ATL. As far as I know, all compilers other than GCC and Watcom support ATL, although I suspect that some only support Version 3, not 7. I'm not aware of any language-support issues preventing GCC from supporting ATL, but I haven't tested this. I am certain that Watcom could not support ATL, because of its current template deficiencies.

Boost. Boost is a library suite supported by all the compilers except Digital Mars (where support is coming), Visual C++ 6 (which has limitations), and Watcom (which is not supported at all).

Managed C++. Only VC++ 7.x supports Managed C++. In the context of this article, however, Managed C++ isn't a bona fide feature because Managed C++ is not C++, any more than C is C++.

MFC. Despite showing its age, MFC is a widely used (and occasionally useful) framework. It is fully supported by Visual C++, Intel C++, CodeWarrior, and Digital Mars. I also understand it is available with Borland C++ Builder, though I have not used it with that compiler. To my knowledge, neither Watcom nor GCC support MFC.

STLSoft. Except for Watcom, all compilers support most of the STLSoft libraries, and even Watcom supports a sizable part (where the templates are within its capabilities). STLSoft is bundled with Digital Mars 8.34 upwards.

Win32/Platform SDK. All the Win32 compilers support the Win32 API (including many Microsoft language extensions, such as __declspec()), although some do not support the version that comes with the Platform SDK (various constructs—including inline assembler—are not recognized). Specifically, GCC and Watcom do not support the February 2003 version of the Platform SDK.

16-bit. Both Digital Mars and Watcom support 16-bit targets. Demand for this is low; but if you need it, it's good to be able to get it somewhere.

WTL. I recently did some work to get various compilers (including VC++ 5!) to work with WTL, but have not reached a definitive conclusion as to support. What I can say is that VC++ and Intel work with it out-of-the-box, CodeWarrior with a little work, and Borland and Digital Mars with a fair bit of effort.

I'd like to mention one thing I'm fond of—the Digital Mars -wc flag—which warns about all C-style casts within C++ compilation units. This is great when sifting through code to find areas that need "modernizing." (Also, the author of the Digital Mars compiler added this feature on my request, and did so within an amazingly short turnaround.) It would be nice to see this in other compilers.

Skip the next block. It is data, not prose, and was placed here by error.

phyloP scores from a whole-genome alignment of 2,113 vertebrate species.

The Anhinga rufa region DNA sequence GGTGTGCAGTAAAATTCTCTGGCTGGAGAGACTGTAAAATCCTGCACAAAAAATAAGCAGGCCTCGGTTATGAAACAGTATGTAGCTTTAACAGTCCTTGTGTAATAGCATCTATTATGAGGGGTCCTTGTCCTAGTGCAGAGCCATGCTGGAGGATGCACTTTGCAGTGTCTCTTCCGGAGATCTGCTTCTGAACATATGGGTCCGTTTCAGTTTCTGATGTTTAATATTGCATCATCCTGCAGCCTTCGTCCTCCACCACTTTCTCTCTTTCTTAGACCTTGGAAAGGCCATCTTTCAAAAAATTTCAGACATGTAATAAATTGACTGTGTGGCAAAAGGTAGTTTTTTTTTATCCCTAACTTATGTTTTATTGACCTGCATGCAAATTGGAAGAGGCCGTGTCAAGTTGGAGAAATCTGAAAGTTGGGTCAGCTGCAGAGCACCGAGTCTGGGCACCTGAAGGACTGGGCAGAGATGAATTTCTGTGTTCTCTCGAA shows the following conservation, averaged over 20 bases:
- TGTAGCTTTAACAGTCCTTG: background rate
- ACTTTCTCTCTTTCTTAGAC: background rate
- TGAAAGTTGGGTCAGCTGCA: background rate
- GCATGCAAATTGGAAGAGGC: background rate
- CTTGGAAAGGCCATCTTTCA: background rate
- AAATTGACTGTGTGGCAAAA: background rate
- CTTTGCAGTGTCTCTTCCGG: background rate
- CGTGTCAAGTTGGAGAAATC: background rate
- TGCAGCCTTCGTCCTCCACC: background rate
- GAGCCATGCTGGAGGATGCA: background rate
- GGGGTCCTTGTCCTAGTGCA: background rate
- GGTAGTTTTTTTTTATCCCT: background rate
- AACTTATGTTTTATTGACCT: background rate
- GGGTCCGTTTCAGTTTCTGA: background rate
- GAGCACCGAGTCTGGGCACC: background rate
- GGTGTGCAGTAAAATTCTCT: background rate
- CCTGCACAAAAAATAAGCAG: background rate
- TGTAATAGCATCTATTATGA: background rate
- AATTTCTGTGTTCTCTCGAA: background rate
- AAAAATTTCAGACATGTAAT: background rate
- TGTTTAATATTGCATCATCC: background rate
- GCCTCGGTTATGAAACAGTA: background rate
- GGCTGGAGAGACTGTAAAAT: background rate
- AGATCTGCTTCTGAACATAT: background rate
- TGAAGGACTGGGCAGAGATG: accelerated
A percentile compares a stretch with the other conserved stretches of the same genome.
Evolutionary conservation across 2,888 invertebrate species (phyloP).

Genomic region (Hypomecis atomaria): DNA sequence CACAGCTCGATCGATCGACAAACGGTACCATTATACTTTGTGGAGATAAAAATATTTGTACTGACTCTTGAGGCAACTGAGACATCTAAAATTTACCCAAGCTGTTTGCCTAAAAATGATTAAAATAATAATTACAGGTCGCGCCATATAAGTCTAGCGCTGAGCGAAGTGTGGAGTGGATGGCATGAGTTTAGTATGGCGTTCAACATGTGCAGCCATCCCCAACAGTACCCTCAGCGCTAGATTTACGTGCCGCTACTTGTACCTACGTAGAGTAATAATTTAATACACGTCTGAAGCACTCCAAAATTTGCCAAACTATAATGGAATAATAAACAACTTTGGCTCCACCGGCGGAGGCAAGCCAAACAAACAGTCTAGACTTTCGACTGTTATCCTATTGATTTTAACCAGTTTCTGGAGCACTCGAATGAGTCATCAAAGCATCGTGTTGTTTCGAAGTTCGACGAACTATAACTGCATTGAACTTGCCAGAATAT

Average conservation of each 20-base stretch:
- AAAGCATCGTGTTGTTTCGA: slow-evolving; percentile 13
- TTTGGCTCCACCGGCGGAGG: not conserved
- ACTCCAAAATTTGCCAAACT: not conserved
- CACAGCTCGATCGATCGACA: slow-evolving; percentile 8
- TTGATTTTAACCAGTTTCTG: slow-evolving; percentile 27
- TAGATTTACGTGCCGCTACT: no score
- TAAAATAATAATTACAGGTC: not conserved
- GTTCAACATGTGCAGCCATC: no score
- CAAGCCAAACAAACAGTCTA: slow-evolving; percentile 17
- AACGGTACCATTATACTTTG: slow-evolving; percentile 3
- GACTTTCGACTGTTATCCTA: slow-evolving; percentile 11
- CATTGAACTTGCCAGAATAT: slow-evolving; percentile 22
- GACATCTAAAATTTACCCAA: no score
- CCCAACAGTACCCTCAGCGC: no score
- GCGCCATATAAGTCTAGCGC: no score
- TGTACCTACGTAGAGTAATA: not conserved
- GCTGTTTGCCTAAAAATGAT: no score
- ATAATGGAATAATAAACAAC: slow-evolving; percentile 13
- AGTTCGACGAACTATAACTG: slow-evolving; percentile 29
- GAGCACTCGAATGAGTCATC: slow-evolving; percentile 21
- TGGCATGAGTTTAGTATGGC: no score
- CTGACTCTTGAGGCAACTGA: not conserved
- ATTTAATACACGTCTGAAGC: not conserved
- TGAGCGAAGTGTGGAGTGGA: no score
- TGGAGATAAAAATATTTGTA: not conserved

Most of the compilers come with Integrated Development and Debugging Environments (IDDEs). Since editor/IDDE preferences are nearly as religious as those for bracing style, I couldn't hope to do a balanced job—even if I knew all the salient features of each environment. While I have some experience with all the IDDEs, and can say that they all provide the minimum functionality required to create/edit projects and source and debug executables, some are (to be candid) pretty basic. The Digital Mars and Watcom IDDEs aren't going to pry many programmers from their favorite environments.

Perhaps anachronistically, my editor of choice is the Visual Studio 97 IDDE, which I use because I know the keystrokes, can write some useful wizards/plug-ins/macros, and it's quick, doesn't require the use of the mouse, can debug, and doesn't crash. I have experience with the IDDEs of C++ Builder, Digital Mars, CodeWarrior, and Visual Studio 98, and .NET, and they either have too many or too few features, crash, or make me take my hands off the keyboard. Nonetheless, I know people who swear by them, so it's a case of to each his own.


Clearly, you cannot simply say compiler X is superior to all others. Most compilers are superior to others in one or more respects.

  • Borland is the fastest compiler, has good language support, and doesn't shame itself in any other regard. Though it's not one of my compilers of choice, it has value to contribute in its good warnings. However, it seems to share VC++'s predilection for internal compiler errors (ICEs) when things get too hard for it, which I find annoying.